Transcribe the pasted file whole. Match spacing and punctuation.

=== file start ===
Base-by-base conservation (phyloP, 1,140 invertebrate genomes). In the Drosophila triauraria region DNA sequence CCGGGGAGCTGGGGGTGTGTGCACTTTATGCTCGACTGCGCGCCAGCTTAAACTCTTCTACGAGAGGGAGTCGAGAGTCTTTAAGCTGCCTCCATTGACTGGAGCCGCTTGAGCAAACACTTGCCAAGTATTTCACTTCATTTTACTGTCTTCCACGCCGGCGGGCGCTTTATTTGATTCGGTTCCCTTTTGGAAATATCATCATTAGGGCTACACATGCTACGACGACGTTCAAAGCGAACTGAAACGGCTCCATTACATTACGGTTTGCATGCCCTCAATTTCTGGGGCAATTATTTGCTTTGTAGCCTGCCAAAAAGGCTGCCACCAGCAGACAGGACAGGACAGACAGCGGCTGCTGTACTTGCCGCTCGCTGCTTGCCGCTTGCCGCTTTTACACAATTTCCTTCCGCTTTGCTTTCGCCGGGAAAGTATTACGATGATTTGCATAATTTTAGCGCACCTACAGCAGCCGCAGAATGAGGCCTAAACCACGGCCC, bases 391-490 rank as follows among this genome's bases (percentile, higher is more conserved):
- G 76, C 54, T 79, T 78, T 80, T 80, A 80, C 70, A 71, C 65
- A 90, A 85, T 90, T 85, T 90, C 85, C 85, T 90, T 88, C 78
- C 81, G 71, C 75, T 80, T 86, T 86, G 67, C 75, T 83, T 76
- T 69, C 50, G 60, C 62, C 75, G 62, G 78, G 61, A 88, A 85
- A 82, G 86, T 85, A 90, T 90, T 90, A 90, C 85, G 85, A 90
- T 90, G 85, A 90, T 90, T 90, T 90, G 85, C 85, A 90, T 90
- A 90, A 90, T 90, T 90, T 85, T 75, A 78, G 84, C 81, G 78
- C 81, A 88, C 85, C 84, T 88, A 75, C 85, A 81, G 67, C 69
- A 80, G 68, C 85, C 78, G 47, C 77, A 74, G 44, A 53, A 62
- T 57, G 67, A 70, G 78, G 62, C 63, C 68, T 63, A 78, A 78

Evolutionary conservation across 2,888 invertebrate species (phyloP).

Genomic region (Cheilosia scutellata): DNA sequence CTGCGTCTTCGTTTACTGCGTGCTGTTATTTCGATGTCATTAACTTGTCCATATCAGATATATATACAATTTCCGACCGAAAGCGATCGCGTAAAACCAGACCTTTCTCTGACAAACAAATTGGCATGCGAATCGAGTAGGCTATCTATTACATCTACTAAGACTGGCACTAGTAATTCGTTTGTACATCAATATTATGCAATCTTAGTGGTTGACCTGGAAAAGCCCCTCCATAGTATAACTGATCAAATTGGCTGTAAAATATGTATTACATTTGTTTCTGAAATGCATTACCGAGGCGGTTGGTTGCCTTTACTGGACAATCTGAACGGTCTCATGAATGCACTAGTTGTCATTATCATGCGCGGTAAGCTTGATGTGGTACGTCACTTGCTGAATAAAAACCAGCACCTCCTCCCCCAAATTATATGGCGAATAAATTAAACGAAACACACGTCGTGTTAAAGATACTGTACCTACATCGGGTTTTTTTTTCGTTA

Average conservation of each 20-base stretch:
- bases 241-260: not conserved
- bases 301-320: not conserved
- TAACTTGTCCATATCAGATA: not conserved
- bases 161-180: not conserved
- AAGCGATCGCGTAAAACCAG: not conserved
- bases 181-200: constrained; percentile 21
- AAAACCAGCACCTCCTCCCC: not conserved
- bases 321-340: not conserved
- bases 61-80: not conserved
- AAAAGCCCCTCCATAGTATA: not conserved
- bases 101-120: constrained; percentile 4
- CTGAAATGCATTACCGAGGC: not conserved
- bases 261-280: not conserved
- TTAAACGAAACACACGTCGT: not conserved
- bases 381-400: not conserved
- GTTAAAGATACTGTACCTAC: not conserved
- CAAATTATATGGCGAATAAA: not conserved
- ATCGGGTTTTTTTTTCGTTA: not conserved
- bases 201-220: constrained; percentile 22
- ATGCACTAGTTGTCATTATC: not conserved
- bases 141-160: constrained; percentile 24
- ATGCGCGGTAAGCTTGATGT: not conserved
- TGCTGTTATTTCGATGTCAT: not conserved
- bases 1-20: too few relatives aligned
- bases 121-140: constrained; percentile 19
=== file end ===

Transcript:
Base-by-base conservation (phyloP, 1,140 invertebrate genomes). In the Drosophila triauraria region DNA sequence CCGGGGAGCTGGGGGTGTGTGCACTTTATGCTCGACTGCGCGCCAGCTTAAACTCTTCTACGAGAGGGAGTCGAGAGTCTTTAAGCTGCCTCCATTGACTGGAGCCGCTTGAGCAAACACTTGCCAAGTATTTCACTTCATTTTACTGTCTTCCACGCCGGCGGGCGCTTTATTTGATTCGGTTCCCTTTTGGAAATATCATCATTAGGGCTACACATGCTACGACGACGTTCAAAGCGAACTGAAACGGCTCCATTACATTACGGTTTGCATGCCCTCAATTTCTGGGGCAATTATTTGCTTTGTAGCCTGCCAAAAAGGCTGCCACCAGCAGACAGGACAGGACAGACAGCGGCTGCTGTACTTGCCGCTCGCTGCTTGCCGCTTGCCGCTTTTACACAATTTCCTTCCGCTTTGCTTTCGCCGGGAAAGTATTACGATGATTTGCATAATTTTAGCGCACCTACAGCAGCCGCAGAATGAGGCCTAAACCACGGCCC, bases 391-490 rank as follows among this genome's bases (percentile, higher is more conserved):
- G 76, C 54, T 79, T 78, T 80, T 80, A 80, C 70, A 71, C 65
- A 90, A 85, T 90, T 85, T 90, C 85, C 85, T 90, T 88, C 78
- C 81, G 71, C 75, T 80, T 86, T 86, G 67, C 75, T 83, T 76
- T 69, C 50, G 60, C 62, C 75, G 62, G 78, G 61, A 88, A 85
- A 82, G 86, T 85, A 90, T 90, T 90, A 90, C 85, G 85, A 90
- T 90, G 85, A 90, T 90, T 90, T 90, G 85, C 85, A 90, T 90
- A 90, A 90, T 90, T 90, T 85, T 75, A 78, G 84, C 81, G 78
- C 81, A 88, C 85, C 84, T 88, A 75, C 85, A 81, G 67, C 69
- A 80, G 68, C 85, C 78, G 47, C 77, A 74, G 44, A 53, A 62
- T 57, G 67, A 70, G 78, G 62, C 63, C 68, T 63, A 78, A 78

Evolutionary conservation across 2,888 invertebrate species (phyloP).

Genomic region (Cheilosia scutellata): DNA sequence CTGCGTCTTCGTTTACTGCGTGCTGTTATTTCGATGTCATTAACTTGTCCATATCAGATATATATACAATTTCCGACCGAAAGCGATCGCGTAAAACCAGACCTTTCTCTGACAAACAAATTGGCATGCGAATCGAGTAGGCTATCTATTACATCTACTAAGACTGGCACTAGTAATTCGTTTGTACATCAATATTATGCAATCTTAGTGGTTGACCTGGAAAAGCCCCTCCATAGTATAACTGATCAAATTGGCTGTAAAATATGTATTACATTTGTTTCTGAAATGCATTACCGAGGCGGTTGGTTGCCTTTACTGGACAATCTGAACGGTCTCATGAATGCACTAGTTGTCATTATCATGCGCGGTAAGCTTGATGTGGTACGTCACTTGCTGAATAAAAACCAGCACCTCCTCCCCCAAATTATATGGCGAATAAATTAAACGAAACACACGTCGTGTTAAAGATACTGTACCTACATCGGGTTTTTTTTTCGTTA

Average conservation of each 20-base stretch:
- bases 241-260: not conserved
- bases 301-320: not conserved
- TAACTTGTCCATATCAGATA: not conserved
- bases 161-180: not conserved
- AAGCGATCGCGTAAAACCAG: not conserved
- bases 181-200: constrained; percentile 21
- AAAACCAGCACCTCCTCCCC: not conserved
- bases 321-340: not conserved
- bases 61-80: not conserved
- AAAAGCCCCTCCATAGTATA: not conserved
- bases 101-120: constrained; percentile 4
- CTGAAATGCATTACCGAGGC: not conserved
- bases 261-280: not conserved
- TTAAACGAAACACACGTCGT: not conserved
- bases 381-400: not conserved
- GTTAAAGATACTGTACCTAC: not conserved
- CAAATTATATGGCGAATAAA: not conserved
- ATCGGGTTTTTTTTTCGTTA: not conserved
- bases 201-220: constrained; percentile 22
- ATGCACTAGTTGTCATTATC: not conserved
- bases 141-160: constrained; percentile 24
- ATGCGCGGTAAGCTTGATGT: not conserved
- TGCTGTTATTTCGATGTCAT: not conserved
- bases 1-20: too few relatives aligned
- bases 121-140: constrained; percentile 19